**Puzzle.** You are visiting an island where all people know each
other. The islanders are of two types:
truth-tellers who always tell the truth and liars who always lie. You
meet three islanders—Alice, Bob, and Charlie—and ask each of
them, “Of the two other islanders here, how many are truth-tellers?”
Alice replies, “Zero.”
Bob replies, “One.” What will Charlie’s reply be?

The solution proceeds as follows. Suppose Alice is a truth-teller. Then
Bob and Charlie are liars. In this situation Bob’s statement is true,
which is a contradiction. Hence, Alice is a liar. It follows, that there
is at least one truth-teller between Bob and Charlie. Suppose Bob is a
liar. Then the statement that there is one truth-teller between Alice
and Charlie is wrong. It follows that Charlie is a liar. We have a
contradiction again. Thus, Alice is a liar and Bob is a truth-teller.
From Bob’s statement, we know that Charlie must be a truth-teller. That
means, Charlie says “One.”

But here is another solution suggested by my students that uses meta
considerations. A truth-teller has only one possibility for the answer,
while a liar can choose between any numbers that are not true. Even if
we assume that the answer is only one of three numbers—0, 1, or 2—then
the liar still has two options for the answer. If Charlie is a liar,
there can’t be a unique answer to this puzzle. Thus, the puzzle
question implies that Charlie is a truth-teller. It follows that Alice
must be lying and Bob must be telling the truth. And the answer is the
same: Charlie says, “One.”

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20th December 2019, 02:31 pm

You might have noticed that my blogging slowed down significantly in the
last several months. I had mono: My brain was foggy, and I was tired
all the time. Now I am feeling better, and I am writing again. What
better way to get back to writing than to start with some jokes?

* * *

The wife of a math teacher threw him out from point A to point B.

* * *

At the job interview at Google.

—How did you hear about our company?

* * * (submitted by Sam Steingold)

50% of marriages end with divorce. The other 50% end with death.

* * *

People say that I am illogical. This is not so, though this is true.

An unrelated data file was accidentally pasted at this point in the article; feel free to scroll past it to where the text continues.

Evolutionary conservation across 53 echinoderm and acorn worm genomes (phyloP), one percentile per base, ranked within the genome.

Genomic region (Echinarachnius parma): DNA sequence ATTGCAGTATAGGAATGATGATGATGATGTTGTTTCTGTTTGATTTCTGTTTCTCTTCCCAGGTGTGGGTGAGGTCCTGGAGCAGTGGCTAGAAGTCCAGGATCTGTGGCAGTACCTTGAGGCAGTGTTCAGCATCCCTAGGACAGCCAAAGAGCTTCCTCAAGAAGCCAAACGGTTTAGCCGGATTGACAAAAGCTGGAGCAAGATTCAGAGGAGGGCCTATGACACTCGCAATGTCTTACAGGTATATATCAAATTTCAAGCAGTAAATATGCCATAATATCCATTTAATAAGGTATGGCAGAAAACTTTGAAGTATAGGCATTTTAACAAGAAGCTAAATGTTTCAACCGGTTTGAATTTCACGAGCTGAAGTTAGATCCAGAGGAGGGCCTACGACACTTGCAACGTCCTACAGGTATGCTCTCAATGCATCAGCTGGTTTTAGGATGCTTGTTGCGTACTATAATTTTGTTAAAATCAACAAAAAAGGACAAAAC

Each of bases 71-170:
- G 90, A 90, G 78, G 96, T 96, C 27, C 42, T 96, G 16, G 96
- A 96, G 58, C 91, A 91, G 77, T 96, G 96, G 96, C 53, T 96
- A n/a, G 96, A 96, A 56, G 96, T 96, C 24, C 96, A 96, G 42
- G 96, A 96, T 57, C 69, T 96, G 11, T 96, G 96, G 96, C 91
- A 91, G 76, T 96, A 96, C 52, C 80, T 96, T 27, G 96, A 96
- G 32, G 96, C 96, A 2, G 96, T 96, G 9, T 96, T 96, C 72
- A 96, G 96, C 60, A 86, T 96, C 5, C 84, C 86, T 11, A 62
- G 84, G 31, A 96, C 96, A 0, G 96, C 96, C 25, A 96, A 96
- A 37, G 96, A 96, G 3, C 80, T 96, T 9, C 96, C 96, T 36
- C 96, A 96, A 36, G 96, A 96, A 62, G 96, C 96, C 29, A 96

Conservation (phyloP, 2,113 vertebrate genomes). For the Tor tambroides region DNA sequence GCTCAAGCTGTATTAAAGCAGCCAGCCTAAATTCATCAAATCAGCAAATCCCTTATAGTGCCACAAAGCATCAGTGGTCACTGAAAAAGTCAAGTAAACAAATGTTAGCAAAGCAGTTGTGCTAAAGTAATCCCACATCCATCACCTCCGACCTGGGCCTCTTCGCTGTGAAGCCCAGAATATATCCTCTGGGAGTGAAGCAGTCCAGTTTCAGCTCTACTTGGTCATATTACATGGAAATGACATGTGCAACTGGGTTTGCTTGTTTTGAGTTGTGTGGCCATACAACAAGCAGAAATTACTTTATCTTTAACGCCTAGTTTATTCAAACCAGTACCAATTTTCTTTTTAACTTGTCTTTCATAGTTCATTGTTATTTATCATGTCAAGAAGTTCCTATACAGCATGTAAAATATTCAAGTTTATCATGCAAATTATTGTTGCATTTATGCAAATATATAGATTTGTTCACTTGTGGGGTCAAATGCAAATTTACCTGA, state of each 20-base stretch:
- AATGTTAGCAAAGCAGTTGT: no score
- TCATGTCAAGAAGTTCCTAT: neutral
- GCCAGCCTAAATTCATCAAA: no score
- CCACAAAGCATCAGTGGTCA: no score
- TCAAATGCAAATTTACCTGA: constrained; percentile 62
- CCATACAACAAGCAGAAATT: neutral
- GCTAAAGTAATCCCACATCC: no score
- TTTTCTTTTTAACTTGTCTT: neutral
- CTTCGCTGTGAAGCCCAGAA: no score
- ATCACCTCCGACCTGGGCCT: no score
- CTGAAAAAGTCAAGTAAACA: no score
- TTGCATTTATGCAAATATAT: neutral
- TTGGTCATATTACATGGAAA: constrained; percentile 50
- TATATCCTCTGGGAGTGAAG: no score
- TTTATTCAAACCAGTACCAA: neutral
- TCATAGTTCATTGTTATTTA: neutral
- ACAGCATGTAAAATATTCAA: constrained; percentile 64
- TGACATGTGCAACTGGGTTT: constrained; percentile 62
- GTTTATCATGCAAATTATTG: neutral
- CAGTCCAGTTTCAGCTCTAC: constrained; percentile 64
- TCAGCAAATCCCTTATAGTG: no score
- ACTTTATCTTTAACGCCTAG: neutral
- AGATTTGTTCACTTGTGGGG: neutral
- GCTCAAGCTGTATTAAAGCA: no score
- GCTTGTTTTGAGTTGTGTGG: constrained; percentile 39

* * *

Humanity invented the decimal system, because people have 10 fingers.
And they invented 32-bit computers, because people have 32 teeth.

* * *

When a person tells me, “I was never vaccinated, and, as you can see, I
am fine,” I reply, “I also want to hear the opinion of those who were
never vaccinated and died.”

* * *

I will live forever. I have collected a lot of data over the years, and
in all of the examples, it is always someone else who dies.

* * *

Just got my ticket to the Fibonacci convention! I hear this year is going to be as big as the last two years put together.

* * *

I am afraid to have children as one day I will have to help them with math.

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29th November 2019, 02:30 pm

19th October 2019, 07:21 pm

12th October 2019, 02:16 pm

6th June 2019, 01:43 pm

I found this puzzle on Facebook:

**Puzzle.** Solve this:

1+4 = 5,

2+5 = 12,

3+6 = 21,

5+8 = ?

97% will fail this test.

Staring at this I decided on my answer. Then I looked at the comments:
they were divided between 34 and 45 and didn’t contain the answer that
initially came to my mind. The question to my readers is to explain the
answers in the comments and suggest other ones. Can you guess what my
answer was?

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21st April 2019, 12:42 pm

4th April 2019, 12:41 pm

My friend Alice reminds me of me: she has two sons and she is never
straight with her age. Or, maybe, she just isn’t very good with numbers.

Once I visited her family for dinner and asked her point blank, “How old are you?” Here is the rest of the conversation:

Alice: I am two times older than my younger son was 5 years ago.

Bob: My mom is 12 times older than my older brother.

Carl: My younger brother always multiplies every number he mentions by 24.

Bob: My older brother is 30 years older than me.

Carl: My mom is 8 times older than me.

Alice: My older son always multiplies every number he mentions by 2.

How old is everyone?